Unions have accused the government of turning a blind eye to Britain’s “living standards crisis”, with wages stagnating over the last decade despite a jump in the number of people in employment, according to new figures from the Resolution Foundation.

The think tank found that people in the poorest third of UK households make up more than half of the increase in employment seen since the beginning of the financial crisis.

Of a 2.1 million increase in employment between 2008-2009 and 2016-2017, 1.2 million came from the bottom third of households in terms of income, with 360,000 added in the middle third and 540,000 in the top.

However, the foundation said that while higher employment had given a boost to living standards, this was offset by “widespread insecurity” with 800,000 workers still on zero hours contracts. The think tank said there was also a “dire performance on pay”, with real average earnings still £13 a week lower than they were a decade ago.

These findings tally with official figures published earlier this month showing that wage growth fell unexpectedly in June, in spite of a reduced unemployment rate, and come one day after the government reported its biggest budget surplus in 18 years.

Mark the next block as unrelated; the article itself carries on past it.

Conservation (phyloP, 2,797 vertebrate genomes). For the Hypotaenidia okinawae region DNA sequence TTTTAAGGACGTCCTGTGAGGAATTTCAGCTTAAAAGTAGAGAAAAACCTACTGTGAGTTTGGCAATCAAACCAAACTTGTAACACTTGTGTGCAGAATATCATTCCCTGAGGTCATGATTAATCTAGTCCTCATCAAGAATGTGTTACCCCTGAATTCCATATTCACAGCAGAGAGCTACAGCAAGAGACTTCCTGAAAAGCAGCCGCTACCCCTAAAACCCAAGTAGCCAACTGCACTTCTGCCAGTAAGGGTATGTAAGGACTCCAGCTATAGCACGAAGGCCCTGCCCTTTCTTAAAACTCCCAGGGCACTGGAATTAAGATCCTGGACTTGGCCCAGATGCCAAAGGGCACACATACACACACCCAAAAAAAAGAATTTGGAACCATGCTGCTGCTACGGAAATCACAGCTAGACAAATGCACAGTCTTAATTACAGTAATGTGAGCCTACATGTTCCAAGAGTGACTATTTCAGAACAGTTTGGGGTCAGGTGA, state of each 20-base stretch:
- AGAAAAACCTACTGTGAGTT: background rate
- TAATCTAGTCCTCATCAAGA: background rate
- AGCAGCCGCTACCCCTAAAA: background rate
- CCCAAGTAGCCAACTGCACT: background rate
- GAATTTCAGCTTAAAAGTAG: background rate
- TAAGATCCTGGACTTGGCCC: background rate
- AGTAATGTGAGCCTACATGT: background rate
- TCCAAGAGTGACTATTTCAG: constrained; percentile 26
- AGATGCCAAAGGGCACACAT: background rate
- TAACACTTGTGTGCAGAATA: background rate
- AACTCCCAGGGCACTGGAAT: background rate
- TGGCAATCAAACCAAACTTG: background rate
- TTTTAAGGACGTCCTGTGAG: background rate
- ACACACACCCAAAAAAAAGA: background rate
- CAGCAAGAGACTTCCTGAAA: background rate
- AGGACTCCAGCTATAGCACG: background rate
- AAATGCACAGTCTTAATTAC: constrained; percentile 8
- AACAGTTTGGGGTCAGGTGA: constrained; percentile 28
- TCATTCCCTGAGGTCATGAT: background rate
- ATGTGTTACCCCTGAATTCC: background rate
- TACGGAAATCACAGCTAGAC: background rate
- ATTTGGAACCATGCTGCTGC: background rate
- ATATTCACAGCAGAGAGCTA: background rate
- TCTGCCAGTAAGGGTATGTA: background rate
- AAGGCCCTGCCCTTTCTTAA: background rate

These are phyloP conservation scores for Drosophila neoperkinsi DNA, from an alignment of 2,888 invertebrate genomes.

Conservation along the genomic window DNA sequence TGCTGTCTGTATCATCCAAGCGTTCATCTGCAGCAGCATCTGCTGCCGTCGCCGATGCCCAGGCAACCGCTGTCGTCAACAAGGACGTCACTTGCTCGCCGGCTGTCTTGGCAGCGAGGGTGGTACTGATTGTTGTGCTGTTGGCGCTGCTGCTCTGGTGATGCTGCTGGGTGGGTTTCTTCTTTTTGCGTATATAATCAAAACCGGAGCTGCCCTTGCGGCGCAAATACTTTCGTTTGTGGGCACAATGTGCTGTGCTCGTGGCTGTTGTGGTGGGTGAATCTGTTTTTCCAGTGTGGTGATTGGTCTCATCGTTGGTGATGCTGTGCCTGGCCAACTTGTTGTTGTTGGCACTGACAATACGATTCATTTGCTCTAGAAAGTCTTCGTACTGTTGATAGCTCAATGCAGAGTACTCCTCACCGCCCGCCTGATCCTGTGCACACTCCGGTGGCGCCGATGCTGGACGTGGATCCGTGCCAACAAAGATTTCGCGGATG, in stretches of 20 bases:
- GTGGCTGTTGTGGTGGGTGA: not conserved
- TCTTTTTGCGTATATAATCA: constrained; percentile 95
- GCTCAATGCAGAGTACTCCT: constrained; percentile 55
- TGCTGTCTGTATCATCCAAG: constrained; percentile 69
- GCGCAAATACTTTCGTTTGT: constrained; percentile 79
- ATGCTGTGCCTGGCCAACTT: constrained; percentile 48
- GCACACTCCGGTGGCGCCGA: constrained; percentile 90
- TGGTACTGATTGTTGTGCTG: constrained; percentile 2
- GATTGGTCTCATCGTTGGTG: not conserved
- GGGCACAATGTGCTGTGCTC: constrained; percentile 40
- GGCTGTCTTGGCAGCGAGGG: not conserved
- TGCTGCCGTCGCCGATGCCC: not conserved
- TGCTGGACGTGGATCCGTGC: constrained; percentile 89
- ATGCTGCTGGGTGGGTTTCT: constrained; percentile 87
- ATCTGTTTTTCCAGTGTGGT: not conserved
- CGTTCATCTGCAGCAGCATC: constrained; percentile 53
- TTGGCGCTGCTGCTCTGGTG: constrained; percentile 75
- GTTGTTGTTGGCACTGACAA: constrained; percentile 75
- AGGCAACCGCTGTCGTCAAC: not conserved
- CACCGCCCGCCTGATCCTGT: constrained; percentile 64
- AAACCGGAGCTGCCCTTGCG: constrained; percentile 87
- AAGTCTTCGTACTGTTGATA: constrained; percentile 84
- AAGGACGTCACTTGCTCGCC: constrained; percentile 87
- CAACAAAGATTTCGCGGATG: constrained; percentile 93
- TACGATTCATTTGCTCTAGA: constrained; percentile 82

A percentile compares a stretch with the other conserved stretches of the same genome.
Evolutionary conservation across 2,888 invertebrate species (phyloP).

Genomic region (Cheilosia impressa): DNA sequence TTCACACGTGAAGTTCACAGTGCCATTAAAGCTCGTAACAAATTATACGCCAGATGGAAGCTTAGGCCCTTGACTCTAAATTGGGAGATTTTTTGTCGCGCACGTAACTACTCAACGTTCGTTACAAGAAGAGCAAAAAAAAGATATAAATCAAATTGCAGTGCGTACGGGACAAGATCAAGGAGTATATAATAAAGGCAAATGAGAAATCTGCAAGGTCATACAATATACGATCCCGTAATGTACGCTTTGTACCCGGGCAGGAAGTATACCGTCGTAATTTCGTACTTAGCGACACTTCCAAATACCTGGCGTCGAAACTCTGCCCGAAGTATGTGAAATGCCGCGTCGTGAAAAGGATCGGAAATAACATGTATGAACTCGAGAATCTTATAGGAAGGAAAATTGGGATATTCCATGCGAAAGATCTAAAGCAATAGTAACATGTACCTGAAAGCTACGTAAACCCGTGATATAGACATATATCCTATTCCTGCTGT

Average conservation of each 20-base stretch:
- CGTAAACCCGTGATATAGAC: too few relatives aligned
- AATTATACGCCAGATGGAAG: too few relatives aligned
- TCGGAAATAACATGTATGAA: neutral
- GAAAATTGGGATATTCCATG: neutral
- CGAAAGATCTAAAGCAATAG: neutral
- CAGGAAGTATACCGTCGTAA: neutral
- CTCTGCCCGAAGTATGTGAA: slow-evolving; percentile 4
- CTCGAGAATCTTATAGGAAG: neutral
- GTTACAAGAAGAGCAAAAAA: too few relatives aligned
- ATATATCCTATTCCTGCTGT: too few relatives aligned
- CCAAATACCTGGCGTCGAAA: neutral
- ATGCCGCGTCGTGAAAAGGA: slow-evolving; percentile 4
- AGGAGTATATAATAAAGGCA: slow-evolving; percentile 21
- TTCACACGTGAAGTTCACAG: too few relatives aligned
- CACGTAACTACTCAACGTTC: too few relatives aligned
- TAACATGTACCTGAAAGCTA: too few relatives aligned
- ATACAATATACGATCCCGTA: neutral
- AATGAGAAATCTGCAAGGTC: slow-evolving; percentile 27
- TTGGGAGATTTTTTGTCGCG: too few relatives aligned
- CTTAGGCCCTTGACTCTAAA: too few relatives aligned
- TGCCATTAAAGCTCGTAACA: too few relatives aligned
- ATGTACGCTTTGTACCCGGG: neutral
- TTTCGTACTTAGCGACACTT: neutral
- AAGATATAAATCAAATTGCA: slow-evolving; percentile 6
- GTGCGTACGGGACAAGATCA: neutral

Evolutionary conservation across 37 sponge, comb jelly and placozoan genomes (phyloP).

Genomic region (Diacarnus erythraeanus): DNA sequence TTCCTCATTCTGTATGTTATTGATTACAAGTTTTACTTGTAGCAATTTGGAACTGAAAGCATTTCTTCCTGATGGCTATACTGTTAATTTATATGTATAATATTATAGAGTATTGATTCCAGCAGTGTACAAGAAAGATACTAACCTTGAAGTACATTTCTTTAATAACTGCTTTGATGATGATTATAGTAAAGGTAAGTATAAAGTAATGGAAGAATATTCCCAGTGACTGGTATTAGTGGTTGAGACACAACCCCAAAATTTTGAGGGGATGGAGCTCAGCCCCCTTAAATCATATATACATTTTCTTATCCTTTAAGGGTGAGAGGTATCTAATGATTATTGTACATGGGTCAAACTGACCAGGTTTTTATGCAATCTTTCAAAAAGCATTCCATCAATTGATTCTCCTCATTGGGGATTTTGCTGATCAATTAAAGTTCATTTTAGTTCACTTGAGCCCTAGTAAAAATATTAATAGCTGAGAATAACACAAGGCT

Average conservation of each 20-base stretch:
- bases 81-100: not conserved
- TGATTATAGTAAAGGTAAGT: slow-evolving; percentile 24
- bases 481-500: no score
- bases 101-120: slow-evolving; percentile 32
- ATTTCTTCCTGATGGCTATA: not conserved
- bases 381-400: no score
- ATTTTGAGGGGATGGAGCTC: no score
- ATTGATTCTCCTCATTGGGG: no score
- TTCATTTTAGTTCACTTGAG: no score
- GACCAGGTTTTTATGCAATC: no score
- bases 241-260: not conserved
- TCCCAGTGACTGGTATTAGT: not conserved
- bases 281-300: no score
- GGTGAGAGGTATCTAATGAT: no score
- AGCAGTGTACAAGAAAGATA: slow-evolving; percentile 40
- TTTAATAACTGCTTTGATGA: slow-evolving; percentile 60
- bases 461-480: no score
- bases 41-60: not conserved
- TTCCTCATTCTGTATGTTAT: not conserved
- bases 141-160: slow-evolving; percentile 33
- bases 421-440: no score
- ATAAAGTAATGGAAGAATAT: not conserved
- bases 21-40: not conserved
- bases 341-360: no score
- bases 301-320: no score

In July the Resolution Foundation said the incomes of the poorest households in the UK had slumped last year due to benefit cuts and rising inflation, leading to the largest rise in poverty since Margaret Thatcher was in power.

“Lower income families have accounted for the majority of Britain’s jobs growth, showing that pushing for full employment can boost living standards,” said Stephen Clarke, senior economic analyst at the Resolution Foundation.

“But while employment is at a record high, Britain is still some way off full employment and too much work remains low paid and insecure. With fewer than half of people with a disability or ill health currently in work, targeted support for these groups holds the key to achieving further employment progress.”

Mr Clarke added: “Steps to provide advance notice of shifts, and a right to a regular contract for those working regular hours on a zero hour contract, would also help those in work who have precious little job security.”

The TUC’s general secretary Frances O’Grady said: “It’s taking wages longer to recover from this crash than it did after the Great Depression. The government is turning a blind eye to Britain’s living standards crisis. Ministers must get wages rising faster now.”

The Resolution Foundation’s findings also showed that, as well as benefiting lower income households, employment growth has also been good for other groups who have traditionally struggled to find work, such as ethnic minorities and people with disabilities.

In the past 10 years ethnic minority workers have accounted for 47 per cent of the increase in employment, and those with low level qualifications for 43 per cent.

However, the think tank said many disadvantaged groups still face ‘employment gaps’, and advised that targeted support will be needed to help them find work and aid Britain in reaching full employment.

The foundation said specific policies should be adopted to boost the employment prospects of people with a disability or ill health, of whom just 45 per cent were in work last year.

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